Since Android SDK 1.5, there is a specific class for handling UI tasks asynchronously:
AsyncTask. You can find its description and usage at Asynchronous tasks using AsyncTask. However, one may need to implement applications with API levels previous to SDK 1.5 and use asynchronous tasks. For that, one needs to implement Threads manually and also handle cases where the UI must be updated while this asynchronous task is being executed.
Using the Code
Firstly, one must be aware that UI updates are only allowed in the main thread, where the UI life-cycle methods are executed. Therefore, one cannot simply start a separate Thread from the UI main thread and update interface elements. For that, a special mechanism is required. In order to do so, one must:
- Start a separate Thread.
- Execute all expense jobs in the
run() method of the started
- When one needs to update the UI, within the separate Thread, one needs to call the
sendMessage(Message) method of a special
Handler comes from the package
android.os.Handler. Within the
sendMessage(Message) method one can, and should, update the required UI elements.
Below is the code which executes what is stated above:
public class MainActivity extends Activity
private ProgressBar mProgress;
private int mProgressStatus = 0;
public void onCreate(Bundle savedInstanceState)
mProgress = (ProgressBar) findViewById(R.id.progressBar);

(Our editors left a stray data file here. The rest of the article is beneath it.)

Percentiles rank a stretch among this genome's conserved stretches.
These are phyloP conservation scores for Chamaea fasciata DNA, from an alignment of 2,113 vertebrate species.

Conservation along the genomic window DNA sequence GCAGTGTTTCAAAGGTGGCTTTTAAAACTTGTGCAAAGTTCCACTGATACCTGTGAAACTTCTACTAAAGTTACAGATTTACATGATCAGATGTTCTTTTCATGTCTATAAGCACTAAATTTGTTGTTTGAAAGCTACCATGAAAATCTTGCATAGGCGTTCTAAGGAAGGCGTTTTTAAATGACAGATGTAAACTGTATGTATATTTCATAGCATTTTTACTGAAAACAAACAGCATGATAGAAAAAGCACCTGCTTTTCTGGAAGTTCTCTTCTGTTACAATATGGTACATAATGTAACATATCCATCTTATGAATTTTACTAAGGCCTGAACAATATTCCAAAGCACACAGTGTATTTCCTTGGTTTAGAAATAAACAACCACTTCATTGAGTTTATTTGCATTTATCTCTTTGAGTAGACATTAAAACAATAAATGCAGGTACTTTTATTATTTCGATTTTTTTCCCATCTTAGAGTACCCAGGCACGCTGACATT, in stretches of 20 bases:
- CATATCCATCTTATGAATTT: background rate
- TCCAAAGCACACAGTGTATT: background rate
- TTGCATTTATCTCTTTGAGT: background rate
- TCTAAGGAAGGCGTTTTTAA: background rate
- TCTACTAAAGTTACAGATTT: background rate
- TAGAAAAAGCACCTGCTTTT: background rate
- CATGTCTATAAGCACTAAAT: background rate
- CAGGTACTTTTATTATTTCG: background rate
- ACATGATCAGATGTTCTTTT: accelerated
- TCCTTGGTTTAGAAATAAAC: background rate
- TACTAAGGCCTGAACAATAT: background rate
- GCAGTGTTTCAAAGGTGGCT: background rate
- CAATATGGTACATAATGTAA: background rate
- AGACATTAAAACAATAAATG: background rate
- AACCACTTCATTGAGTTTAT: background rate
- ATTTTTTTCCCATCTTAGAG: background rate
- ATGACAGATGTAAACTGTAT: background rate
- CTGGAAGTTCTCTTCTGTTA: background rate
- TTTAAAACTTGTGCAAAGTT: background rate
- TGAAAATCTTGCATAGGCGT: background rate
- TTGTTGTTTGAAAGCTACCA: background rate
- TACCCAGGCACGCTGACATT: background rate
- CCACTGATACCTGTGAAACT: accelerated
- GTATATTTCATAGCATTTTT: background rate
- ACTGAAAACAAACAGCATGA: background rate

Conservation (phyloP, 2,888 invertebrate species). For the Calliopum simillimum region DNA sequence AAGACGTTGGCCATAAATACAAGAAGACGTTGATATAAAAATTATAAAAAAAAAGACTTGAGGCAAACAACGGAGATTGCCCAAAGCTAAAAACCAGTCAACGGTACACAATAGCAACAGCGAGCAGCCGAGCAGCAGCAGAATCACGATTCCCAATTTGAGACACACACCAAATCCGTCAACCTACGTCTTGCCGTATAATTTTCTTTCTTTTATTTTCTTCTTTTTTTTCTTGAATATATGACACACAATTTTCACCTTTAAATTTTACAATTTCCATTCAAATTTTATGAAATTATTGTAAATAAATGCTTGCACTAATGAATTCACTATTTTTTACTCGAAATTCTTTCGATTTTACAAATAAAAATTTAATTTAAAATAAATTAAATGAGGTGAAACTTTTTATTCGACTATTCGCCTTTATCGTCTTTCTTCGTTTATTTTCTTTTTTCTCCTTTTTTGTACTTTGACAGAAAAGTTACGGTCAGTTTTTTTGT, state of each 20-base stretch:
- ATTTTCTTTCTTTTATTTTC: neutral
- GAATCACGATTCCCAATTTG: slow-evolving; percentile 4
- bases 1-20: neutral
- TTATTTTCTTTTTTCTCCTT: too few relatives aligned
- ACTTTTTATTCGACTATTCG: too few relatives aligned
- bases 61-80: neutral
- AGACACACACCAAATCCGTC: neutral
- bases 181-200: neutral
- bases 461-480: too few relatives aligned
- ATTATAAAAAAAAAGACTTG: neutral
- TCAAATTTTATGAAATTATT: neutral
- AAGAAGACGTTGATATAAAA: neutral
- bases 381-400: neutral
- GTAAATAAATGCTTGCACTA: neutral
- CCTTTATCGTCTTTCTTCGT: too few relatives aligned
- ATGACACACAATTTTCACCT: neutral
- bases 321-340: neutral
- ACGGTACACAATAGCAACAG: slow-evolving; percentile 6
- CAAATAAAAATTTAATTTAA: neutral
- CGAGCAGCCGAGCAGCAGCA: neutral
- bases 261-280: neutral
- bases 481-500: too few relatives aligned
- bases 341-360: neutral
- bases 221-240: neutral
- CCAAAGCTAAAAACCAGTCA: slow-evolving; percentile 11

Thread lenghtyTask = new Thread(new BackgroundThread());
private final class BackgroundThread implements Runnable
public void run()
while (mProgressStatus < 10)
mProgressStatus = doWork();
private Handler mHandler = new Handler()
public void handleMessage(android.os.Message msg)
if (mProgressStatus < 10)
private int counter = 0;
private int doWork()
} catch (InterruptedException e)
The code above executes what was stated in the steps just mentioned. The lengthy Thread is started (step 1). Within it, an expensive job is performed and the progress bar status is returned (step 2). After that, the
sendEmptyMessage(int) is called. This method belongs to the handler
mHandler. This handler simply updates a Progress Bar while a counter is
10. After that, the Progress bar stops (step 3).
As you can see, the mechanism for executing an asynchronous task while updating a UI is not much complicated, as long as you know how to do it correctly.